Hartford dumps public financing plan for stadium

Private funds will be needed to make a new stadium happen

HARTFORD, Conn. (WTNH) – It turns out the Rock Cats move from New Britain to Hartford is not a done deal, not by a long shot.

After getting a lot of heat from taxpayers, Hartford has dropped a $60 million public financing plan to build a stadium in the north side of the city’s downtown.

Now, private money will be needed to make it happen.

Hartford Mayor Pedro Segarra’s “Field of Dreams” proposal to have the Double-A baseball team play Opening Day in 2016 in a new Hartford stadium became a nightmare in the weeks following the announcement.

The idea of city taxpayers paying for a $60 million ballpark when the city can barely make ends meet made no sense to a lot of residents.

City counselors immediately began feeling the heat from residents.

“Our city taxpayers should not bear the burden of $60 million in bonding,” City Council President Shawn Wooden said on June 19.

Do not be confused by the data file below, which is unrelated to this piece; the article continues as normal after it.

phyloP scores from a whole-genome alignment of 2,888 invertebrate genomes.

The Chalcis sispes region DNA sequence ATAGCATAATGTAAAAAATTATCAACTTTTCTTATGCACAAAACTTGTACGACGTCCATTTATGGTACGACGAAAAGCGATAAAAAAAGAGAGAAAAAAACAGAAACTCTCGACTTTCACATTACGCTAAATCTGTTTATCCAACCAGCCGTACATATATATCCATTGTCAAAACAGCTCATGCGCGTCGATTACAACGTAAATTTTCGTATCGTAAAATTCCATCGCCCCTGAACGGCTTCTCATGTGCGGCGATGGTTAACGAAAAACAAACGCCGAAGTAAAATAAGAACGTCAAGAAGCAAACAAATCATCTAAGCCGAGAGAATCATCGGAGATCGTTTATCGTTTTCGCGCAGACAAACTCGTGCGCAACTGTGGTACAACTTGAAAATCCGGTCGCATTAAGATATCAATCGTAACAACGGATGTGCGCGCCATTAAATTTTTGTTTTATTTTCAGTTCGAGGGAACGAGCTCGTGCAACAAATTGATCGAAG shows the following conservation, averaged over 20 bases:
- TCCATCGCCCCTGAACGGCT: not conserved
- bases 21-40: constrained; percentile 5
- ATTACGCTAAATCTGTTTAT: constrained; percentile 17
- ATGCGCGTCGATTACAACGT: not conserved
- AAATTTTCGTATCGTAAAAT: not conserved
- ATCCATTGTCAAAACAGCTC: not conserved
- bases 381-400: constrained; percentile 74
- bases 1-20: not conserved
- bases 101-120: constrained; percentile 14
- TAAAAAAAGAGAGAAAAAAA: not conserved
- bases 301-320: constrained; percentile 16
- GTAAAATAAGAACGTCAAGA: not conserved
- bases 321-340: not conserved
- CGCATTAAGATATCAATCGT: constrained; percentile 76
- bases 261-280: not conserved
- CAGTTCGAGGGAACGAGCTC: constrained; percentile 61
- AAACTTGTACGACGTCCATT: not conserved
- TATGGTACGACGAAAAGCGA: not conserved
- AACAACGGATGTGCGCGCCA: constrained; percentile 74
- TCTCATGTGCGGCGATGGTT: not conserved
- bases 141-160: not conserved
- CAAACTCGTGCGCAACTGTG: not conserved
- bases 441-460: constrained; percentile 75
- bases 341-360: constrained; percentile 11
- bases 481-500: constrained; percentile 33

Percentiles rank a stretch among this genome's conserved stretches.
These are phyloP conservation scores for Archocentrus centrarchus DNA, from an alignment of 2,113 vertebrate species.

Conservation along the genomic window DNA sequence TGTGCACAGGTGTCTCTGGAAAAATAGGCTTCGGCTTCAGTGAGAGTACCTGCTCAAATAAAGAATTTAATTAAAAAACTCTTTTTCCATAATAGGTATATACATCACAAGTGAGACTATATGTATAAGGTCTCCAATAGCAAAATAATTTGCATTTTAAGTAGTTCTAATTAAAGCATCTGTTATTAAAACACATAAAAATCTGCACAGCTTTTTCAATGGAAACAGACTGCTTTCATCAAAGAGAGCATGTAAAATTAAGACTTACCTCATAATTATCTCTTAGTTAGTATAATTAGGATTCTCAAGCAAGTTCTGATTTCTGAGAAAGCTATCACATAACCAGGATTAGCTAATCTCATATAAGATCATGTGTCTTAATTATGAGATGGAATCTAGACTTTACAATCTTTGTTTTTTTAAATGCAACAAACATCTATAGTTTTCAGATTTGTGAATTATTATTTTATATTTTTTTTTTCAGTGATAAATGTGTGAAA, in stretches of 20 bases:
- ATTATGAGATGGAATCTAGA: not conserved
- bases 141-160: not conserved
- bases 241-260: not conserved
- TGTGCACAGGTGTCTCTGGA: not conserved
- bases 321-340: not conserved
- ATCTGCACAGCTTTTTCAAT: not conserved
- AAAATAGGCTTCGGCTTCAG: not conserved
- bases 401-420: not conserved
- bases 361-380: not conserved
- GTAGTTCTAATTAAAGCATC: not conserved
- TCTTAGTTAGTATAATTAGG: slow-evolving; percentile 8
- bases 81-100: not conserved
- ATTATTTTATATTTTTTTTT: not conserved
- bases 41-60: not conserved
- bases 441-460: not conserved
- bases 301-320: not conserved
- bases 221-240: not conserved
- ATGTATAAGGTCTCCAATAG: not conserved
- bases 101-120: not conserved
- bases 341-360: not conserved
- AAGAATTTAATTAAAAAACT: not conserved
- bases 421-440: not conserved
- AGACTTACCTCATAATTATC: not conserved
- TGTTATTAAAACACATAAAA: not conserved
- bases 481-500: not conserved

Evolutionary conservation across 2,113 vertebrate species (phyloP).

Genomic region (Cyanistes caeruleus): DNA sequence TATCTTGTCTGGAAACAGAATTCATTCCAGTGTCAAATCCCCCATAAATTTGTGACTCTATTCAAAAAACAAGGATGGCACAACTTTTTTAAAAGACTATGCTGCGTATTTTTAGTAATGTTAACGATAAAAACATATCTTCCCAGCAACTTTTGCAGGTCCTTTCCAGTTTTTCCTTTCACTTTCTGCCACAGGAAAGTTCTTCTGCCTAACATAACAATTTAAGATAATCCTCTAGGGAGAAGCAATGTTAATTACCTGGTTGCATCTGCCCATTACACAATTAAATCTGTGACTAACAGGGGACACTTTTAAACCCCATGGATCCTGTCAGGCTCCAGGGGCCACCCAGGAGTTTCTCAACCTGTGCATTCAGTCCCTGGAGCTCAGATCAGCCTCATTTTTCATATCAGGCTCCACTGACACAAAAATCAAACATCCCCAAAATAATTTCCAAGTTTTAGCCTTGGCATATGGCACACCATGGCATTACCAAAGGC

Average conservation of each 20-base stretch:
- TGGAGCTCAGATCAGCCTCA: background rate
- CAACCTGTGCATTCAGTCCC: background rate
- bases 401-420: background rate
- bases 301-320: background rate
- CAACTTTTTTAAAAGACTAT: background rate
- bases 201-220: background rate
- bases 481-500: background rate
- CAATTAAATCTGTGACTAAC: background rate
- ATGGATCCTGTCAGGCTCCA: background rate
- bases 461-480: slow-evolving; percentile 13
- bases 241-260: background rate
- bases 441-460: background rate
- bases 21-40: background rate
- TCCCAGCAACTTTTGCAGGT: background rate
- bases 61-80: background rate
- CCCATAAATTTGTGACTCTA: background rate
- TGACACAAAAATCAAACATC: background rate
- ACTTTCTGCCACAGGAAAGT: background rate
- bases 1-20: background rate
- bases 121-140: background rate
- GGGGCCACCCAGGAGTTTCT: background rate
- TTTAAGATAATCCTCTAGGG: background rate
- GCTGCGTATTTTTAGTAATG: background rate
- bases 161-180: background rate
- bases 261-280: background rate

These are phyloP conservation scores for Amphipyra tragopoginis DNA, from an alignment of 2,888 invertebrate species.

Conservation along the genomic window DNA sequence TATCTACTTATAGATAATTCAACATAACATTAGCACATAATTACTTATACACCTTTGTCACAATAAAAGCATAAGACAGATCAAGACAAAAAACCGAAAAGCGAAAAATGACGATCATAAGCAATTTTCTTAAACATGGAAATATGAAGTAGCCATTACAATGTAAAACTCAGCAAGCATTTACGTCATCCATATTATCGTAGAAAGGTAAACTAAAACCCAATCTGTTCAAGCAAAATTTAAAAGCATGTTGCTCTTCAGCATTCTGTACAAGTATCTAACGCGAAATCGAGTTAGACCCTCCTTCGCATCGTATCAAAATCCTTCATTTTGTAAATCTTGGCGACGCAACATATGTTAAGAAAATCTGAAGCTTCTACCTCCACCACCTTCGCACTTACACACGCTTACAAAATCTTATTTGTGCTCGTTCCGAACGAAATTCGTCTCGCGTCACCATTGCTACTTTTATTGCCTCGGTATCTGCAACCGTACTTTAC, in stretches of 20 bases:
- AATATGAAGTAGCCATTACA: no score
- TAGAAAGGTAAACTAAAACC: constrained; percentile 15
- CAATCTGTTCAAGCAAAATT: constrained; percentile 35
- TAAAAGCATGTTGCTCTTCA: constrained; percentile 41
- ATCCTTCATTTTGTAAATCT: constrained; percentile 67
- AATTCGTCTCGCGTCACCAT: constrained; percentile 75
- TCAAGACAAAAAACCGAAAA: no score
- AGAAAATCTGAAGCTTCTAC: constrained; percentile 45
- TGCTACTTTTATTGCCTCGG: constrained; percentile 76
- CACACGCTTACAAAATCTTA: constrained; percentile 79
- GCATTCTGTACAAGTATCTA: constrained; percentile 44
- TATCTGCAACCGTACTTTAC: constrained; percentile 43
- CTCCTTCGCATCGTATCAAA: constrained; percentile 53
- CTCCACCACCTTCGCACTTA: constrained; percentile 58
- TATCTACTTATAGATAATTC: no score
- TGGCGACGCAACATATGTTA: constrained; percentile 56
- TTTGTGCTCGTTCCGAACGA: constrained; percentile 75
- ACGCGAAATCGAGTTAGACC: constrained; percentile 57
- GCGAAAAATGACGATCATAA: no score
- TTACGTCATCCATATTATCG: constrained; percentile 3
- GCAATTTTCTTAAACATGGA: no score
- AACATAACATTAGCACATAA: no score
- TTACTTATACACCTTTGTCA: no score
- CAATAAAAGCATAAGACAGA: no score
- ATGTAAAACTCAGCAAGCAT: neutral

Segarra was joined five weeks ago by Wooden enthusiastically endorsing the idea. He’s now done a complete 180, calling for private funding for the entire venture.

In a statement this afternoon, the mayor said in part: “A new resolution will be submitted by August 11 and a public hearing will take place shortly after. We are committed to pay for the costs associated with the ballpark with private investment, consistent with the feedback from the community.”

The deal suffered a major blow when the developer of a supermarket complex near the stadium site pulled out saying supermarkets and baseball stadiums were not compatible.

One of the big winners in this was state Senator Eric Coleman (D-Hartford) who questioned the deal from the very start.

“If you stop any resident in this neighborhood or the north end in total, they would probably tell you that a grocery store is probably more needed than a baseball stadium,” Coleman said on June 26.

New Britain Mayor Erin Stewart, who was blindsided by Hartford’s move to take the team from her city, said that the Rock Cats could remain right where they are.

“The Rock Cats have until March to officially notify the city if they intend to leave,” Stewart said.

A new resolution will go to the city council in four weeks with more public comment on the new deal to follow.

Click Here to read the letter Mayor Segarra sent to the Hartford City Council.

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